Harrisburg in Dauphin County, Pennsylvania — The American Northeast (Mid-Atlantic)
Zembo Shrine Temple
The growth in the activities and membership of the Harrisburg Masonic Shriners had by the end of the 1920's, resulted in the demand for a grand new facility. The emergence of Italian Lake Park, William Penn High School and the establishment of Polyclinic Hospital on N. Third Street had aesthetically transformed the northern end of Harrisburg into a place of prestige and beauty. To punctuate this beauty would be the rise of the Zembo Shrine Temple, between 1928 and 1930, the design of which would represent the culmination of Harrisburg architect Charles Howard Lloyd's (1873-1937) career. Lloyd, perhaps the City's most prolific architect, was known for his schools and office buildings. He designed such Harrisburg notables as the Technical High School (now Old City Hall), and Simon Cameron School and William Penn High School. Although the Harrisburg Masons were originally headquartered in the Grand Opera House at Third and Walnut Streets, which was destroyed by fire in 1907, and later at the Masonic Temple at Third and State Streets, now the Barto Building, the Masons' Zembo Temple chapter which was established in 1905, would ultimately seek its
By William Pfingsten, March 21, 2008
1. Zembo Shrine Temple Marker
own building expressing its own identity. The mid-eastern themes traditionally associated with the Shriners since their founding in New York City in 1872 were captured by Lloyd within the context of Art Deco styling in the new facility. Adorned by a minaret tower, elaborate tile work and dazzling interior spaces opening to a majestic auditorium, the Temple has long been the stage for famous personalities, events and performances of national and international acclaim.
By William Pfingsten, March 21, 2008
2. Zembo Shrine Temple
1931 aerial view of the recently completed Zembo Shrine Temple (center) and emerging Uptown and Riverside neighborhoods.
Circa 1945 postcard view of the Zembo Shrine Temple from Italian Lake.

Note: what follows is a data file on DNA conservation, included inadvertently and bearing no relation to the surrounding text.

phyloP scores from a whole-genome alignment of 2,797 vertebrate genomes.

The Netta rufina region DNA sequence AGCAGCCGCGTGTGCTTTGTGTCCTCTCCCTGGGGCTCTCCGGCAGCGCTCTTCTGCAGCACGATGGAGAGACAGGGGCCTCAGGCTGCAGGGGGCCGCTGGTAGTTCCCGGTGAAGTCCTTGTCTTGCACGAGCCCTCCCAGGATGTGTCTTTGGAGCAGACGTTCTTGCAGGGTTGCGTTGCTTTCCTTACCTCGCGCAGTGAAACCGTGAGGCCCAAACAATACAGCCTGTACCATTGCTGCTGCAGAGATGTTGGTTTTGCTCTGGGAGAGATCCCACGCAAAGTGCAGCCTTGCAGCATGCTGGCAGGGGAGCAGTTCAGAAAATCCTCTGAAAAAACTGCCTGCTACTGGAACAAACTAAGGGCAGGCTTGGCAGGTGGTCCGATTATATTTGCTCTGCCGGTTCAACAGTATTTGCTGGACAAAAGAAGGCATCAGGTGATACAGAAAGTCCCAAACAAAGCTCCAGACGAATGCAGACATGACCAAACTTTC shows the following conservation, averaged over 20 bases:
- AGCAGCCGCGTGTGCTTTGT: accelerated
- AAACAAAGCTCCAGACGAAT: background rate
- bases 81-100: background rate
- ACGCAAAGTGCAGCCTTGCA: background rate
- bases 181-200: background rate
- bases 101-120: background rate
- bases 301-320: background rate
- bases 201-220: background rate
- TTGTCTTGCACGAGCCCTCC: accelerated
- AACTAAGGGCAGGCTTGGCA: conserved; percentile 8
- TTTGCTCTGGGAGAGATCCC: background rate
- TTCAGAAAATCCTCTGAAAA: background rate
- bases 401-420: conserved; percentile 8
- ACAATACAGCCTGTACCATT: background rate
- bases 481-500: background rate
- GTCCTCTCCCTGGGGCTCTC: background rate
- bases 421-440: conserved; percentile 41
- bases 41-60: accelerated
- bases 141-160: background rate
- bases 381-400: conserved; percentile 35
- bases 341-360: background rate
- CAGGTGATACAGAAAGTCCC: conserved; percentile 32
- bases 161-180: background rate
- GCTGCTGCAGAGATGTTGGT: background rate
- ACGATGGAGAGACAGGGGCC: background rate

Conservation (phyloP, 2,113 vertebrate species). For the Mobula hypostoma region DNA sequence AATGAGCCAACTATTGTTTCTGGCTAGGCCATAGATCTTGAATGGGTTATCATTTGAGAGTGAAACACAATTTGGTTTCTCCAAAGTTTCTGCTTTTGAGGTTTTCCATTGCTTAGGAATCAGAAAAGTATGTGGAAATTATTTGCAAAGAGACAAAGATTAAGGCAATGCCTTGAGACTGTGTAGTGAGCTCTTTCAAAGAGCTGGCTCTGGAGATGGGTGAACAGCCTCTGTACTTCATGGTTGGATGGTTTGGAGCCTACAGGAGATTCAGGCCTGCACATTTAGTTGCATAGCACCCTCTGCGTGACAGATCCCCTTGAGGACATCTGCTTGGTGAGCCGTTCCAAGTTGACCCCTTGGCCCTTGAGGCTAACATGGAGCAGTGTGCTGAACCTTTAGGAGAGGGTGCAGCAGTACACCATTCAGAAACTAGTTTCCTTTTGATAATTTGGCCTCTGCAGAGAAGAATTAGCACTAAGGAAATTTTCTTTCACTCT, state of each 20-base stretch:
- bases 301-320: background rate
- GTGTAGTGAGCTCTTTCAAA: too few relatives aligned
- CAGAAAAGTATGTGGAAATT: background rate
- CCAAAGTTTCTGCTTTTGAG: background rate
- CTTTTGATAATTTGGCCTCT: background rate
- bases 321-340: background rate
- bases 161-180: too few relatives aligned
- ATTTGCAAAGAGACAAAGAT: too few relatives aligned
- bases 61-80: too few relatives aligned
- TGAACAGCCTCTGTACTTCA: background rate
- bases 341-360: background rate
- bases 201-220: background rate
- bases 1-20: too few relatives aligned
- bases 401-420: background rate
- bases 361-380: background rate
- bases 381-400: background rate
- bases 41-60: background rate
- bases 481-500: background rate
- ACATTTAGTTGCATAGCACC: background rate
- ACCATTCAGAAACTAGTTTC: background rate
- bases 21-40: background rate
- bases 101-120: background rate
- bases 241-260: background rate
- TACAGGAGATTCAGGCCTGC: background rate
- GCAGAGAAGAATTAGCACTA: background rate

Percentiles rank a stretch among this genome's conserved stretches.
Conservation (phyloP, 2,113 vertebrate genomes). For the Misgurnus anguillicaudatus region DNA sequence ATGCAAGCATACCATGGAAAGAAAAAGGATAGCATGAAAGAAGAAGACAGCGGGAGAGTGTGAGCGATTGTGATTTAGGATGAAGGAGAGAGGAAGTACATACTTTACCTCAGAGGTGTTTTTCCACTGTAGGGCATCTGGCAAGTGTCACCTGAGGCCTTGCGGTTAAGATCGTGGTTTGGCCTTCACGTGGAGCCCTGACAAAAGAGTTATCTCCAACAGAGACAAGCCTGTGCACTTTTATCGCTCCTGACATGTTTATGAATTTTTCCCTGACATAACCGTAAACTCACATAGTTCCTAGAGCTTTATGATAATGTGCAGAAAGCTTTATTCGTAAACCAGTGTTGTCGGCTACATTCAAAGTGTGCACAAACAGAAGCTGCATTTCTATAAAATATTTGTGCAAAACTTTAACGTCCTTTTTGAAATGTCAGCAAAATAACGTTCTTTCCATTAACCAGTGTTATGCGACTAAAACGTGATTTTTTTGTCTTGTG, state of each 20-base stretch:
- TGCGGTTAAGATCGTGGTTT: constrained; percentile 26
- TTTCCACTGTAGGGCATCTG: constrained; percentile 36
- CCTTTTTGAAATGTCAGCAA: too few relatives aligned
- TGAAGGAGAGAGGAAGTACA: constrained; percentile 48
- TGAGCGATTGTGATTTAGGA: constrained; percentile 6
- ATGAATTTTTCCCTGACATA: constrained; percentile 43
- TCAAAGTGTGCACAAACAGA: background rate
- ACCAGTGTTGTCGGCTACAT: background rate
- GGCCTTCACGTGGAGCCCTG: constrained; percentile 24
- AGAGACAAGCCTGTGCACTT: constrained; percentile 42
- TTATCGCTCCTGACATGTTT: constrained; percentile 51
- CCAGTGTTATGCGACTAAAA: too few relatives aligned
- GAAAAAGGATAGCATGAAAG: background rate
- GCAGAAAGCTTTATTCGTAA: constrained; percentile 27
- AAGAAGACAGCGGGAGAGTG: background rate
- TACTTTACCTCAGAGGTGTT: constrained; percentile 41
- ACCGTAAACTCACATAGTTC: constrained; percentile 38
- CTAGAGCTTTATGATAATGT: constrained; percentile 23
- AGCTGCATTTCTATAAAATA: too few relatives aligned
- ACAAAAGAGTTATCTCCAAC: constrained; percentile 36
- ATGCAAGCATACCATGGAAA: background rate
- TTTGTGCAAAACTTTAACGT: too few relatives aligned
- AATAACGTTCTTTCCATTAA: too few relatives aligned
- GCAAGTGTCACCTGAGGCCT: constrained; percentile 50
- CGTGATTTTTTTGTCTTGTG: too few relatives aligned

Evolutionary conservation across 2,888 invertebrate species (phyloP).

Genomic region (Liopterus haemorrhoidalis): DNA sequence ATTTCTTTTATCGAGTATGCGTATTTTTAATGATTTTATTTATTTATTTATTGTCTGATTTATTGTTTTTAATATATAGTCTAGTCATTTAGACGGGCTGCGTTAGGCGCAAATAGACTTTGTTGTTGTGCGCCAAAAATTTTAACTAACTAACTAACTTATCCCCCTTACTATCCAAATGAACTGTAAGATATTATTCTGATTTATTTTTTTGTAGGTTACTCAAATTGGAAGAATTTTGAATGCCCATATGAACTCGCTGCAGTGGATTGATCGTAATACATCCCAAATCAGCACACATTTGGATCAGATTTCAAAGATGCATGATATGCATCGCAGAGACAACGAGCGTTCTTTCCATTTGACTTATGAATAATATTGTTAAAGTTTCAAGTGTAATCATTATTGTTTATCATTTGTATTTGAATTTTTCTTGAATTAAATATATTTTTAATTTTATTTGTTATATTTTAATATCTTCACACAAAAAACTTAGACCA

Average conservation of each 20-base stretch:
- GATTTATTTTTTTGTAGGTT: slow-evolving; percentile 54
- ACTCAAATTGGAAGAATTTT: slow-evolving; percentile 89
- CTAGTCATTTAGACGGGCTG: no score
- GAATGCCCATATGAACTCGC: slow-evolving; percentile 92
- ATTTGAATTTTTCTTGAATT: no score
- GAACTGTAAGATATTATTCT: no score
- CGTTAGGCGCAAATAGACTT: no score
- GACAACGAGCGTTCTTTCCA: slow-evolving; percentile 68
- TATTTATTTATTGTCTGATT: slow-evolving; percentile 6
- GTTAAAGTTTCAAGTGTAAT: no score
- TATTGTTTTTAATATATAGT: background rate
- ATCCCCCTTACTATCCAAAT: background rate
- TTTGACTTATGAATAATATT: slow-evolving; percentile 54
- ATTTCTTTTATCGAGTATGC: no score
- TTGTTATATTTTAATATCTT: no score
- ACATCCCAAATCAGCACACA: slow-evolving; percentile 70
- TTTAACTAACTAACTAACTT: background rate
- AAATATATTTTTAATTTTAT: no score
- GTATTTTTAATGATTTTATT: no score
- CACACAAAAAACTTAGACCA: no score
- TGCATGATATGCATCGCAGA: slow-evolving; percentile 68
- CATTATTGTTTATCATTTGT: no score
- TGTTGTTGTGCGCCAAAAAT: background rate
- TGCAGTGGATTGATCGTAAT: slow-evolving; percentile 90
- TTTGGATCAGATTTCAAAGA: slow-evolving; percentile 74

Erected by The Harrisburg History Project Commissioned by Mayor Stephen R. Reed.
Marker series. This marker is included in the Pennsylvania, The Harrisburg History Project marker series.
Location. 40° 17.483′ N, 76° 54.09′ W. Marker is in Harrisburg, Pennsylvania, in Dauphin County. Marker is at the intersection of Division Street and Third Street, on the left when traveling east on Division Street. Touch for map. Marker is in this post office area: Harrisburg PA 17102, United States of America. Touch for directions.
Other nearby markers. At least 8 other markers are within walking distance of this marker. Italian Lake (within shouting distance of this marker); Dauphin County Civil War Memorial
(about 400 feet away, measured in a direct line); Former William Penn High School (about 700 feet away); Old Harrisburg Academy/Dixon University Center (approx. 0.3 miles away); Camp Curtin Fire Company No. 13 (approx. half a mile away); Harrisburg (approx. 0.7 miles away); Camp Curtin Memorial-Mitchell United Methodist Church (approx. 0.8 miles away); Camp Curtin (approx. 0.8 miles away). Touch for a list and map of all markers in Harrisburg.
By John K. Robinson, August 18, 2008
3. Zembo Shrine Temple seen from Italian Lake Park
Categories. • 20th Century • Entertainment • Landmarks • Notable Buildings • Notable Persons •
September 19, 1931
4. Zembo Shrine Temple just after completion
This photo was taken by a family member in their uptown neighborhood, where the Zemple Temple had just been completed. Italian Lake has obviously not yet been refined to the elegant formal shape we see today.
More. Search the internet for Zembo Shrine Temple.
Credits. This page was last revised on June 16, 2016. This page originally submitted on March 22, 2008, by Bill Pfingsten of Bel Air, Maryland. This page has been viewed 3,115 times since then and 67 times this year. Photos: 1, 2. submitted on March 22, 2008, by Bill Pfingsten of Bel Air, Maryland. 3. submitted on April 9, 2011, by John K. Robinson of Harrisburg, Pennsylvania. 4. submitted on May 7, 2011, by John K. Robinson of Harrisburg, Pennsylvania.